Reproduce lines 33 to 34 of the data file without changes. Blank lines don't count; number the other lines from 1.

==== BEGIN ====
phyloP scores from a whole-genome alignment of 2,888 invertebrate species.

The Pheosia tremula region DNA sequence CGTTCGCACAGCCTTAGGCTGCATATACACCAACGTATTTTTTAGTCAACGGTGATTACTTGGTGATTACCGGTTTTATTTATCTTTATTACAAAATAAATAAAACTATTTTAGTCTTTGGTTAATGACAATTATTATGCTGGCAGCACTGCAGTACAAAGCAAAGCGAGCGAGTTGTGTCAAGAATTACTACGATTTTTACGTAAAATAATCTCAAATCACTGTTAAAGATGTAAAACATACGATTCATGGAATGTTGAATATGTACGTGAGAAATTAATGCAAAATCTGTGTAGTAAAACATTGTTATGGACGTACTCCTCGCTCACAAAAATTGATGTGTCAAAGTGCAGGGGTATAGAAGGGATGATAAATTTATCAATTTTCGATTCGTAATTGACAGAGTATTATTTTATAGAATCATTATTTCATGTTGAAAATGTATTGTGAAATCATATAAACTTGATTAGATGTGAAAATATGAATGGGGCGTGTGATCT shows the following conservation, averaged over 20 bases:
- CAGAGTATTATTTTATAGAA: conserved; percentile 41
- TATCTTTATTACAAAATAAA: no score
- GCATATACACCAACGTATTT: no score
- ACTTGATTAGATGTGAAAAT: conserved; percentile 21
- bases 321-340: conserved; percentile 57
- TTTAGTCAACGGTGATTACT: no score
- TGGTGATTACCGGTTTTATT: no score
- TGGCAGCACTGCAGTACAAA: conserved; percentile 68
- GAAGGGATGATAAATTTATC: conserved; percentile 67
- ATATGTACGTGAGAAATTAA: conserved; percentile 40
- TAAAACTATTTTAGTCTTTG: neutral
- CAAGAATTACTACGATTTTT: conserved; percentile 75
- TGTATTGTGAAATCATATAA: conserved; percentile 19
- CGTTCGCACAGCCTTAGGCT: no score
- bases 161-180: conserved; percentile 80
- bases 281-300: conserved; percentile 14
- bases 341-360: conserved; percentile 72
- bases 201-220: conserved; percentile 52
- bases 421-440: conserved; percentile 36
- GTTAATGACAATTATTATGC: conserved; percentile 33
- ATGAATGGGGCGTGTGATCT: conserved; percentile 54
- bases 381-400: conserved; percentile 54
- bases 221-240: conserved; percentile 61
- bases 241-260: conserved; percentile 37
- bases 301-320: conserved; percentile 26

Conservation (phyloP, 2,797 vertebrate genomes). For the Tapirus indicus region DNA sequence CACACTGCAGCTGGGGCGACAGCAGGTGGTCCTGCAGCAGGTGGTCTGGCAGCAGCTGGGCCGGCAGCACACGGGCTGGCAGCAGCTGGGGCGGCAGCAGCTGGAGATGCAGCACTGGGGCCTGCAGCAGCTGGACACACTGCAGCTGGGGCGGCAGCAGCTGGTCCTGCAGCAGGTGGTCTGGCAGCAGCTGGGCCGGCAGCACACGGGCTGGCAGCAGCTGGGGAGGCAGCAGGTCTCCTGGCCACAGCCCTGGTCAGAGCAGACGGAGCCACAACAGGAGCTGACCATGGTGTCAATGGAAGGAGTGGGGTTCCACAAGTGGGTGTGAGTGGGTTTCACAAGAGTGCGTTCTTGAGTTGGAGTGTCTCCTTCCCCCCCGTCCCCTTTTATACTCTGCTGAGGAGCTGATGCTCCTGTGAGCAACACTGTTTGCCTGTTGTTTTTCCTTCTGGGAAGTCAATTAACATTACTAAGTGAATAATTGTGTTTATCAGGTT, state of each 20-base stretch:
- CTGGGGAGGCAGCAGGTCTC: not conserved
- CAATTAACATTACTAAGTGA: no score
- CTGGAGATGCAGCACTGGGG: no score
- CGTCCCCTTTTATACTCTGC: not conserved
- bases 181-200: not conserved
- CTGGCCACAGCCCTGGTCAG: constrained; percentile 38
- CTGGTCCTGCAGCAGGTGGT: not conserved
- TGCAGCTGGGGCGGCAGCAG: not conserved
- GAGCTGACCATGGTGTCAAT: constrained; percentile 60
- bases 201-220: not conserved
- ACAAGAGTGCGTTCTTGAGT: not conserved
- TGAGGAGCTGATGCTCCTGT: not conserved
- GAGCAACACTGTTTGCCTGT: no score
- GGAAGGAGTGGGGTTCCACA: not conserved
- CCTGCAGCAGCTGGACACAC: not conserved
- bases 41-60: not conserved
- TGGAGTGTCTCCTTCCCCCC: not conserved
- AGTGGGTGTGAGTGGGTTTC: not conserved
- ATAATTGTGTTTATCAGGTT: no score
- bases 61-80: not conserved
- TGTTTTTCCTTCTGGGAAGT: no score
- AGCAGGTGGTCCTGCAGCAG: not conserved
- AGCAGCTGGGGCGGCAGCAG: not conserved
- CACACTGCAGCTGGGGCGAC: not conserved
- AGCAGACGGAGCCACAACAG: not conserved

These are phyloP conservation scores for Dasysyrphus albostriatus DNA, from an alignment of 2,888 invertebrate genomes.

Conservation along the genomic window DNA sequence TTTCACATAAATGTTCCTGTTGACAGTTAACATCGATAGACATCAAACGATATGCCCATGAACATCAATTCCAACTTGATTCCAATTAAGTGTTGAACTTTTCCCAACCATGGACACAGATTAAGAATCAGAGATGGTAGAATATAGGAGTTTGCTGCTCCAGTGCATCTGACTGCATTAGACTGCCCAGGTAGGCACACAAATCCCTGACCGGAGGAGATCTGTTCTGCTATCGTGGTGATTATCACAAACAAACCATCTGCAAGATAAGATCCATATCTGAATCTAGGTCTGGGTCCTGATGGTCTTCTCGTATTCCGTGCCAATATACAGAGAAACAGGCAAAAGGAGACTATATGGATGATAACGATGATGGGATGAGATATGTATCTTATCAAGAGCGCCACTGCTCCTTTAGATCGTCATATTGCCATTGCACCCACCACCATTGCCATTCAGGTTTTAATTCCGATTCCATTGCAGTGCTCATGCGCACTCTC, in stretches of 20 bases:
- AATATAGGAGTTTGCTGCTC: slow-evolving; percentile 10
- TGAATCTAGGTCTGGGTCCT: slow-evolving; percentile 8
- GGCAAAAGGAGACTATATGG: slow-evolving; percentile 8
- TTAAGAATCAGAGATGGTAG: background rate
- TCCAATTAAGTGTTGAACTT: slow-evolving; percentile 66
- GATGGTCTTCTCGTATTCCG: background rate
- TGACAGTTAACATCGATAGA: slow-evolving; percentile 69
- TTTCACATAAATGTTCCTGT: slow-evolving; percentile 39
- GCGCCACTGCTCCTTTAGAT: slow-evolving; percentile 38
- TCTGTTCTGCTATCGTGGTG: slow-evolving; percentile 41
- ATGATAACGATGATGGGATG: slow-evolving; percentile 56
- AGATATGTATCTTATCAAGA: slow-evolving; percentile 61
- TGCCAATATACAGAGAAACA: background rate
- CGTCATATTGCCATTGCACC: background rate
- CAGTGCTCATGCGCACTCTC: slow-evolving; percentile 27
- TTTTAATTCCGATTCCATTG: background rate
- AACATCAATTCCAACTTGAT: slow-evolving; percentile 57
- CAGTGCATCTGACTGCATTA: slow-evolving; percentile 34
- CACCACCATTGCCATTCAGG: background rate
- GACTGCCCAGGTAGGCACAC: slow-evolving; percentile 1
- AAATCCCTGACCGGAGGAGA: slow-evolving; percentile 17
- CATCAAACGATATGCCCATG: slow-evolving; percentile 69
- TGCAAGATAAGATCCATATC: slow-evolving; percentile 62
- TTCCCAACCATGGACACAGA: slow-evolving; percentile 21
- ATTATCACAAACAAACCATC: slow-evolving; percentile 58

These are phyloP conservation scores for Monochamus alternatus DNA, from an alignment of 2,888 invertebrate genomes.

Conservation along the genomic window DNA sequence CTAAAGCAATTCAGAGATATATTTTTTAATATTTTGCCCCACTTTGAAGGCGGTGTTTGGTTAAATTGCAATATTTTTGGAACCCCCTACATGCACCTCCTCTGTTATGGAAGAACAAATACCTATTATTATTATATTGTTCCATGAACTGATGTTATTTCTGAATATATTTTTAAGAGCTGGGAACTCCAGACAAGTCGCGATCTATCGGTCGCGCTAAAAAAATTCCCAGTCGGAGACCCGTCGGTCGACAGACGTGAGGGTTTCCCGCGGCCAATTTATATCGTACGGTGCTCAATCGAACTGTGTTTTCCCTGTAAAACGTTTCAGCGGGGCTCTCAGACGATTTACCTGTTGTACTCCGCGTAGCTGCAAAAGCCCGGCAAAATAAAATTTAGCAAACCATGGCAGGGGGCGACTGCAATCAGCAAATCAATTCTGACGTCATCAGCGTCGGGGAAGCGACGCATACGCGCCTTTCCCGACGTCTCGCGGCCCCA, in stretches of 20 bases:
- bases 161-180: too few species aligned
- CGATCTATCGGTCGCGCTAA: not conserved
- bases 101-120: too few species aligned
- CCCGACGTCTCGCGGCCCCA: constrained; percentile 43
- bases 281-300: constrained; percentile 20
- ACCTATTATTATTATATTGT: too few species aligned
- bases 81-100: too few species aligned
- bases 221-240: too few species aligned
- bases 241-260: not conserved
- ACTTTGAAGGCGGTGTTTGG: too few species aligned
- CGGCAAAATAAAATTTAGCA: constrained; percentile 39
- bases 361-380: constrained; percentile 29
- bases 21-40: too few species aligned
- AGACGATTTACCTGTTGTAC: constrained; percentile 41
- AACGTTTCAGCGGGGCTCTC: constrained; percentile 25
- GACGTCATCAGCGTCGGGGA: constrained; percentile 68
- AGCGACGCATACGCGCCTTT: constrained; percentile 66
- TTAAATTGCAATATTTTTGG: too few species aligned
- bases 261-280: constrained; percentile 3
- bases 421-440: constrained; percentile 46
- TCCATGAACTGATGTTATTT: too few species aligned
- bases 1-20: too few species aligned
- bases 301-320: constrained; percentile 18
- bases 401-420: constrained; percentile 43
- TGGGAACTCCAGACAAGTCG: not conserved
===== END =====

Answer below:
- bases 181-200: not conserved
- CTGGCCACAGCCCTGGTCAG: constrained; percentile 38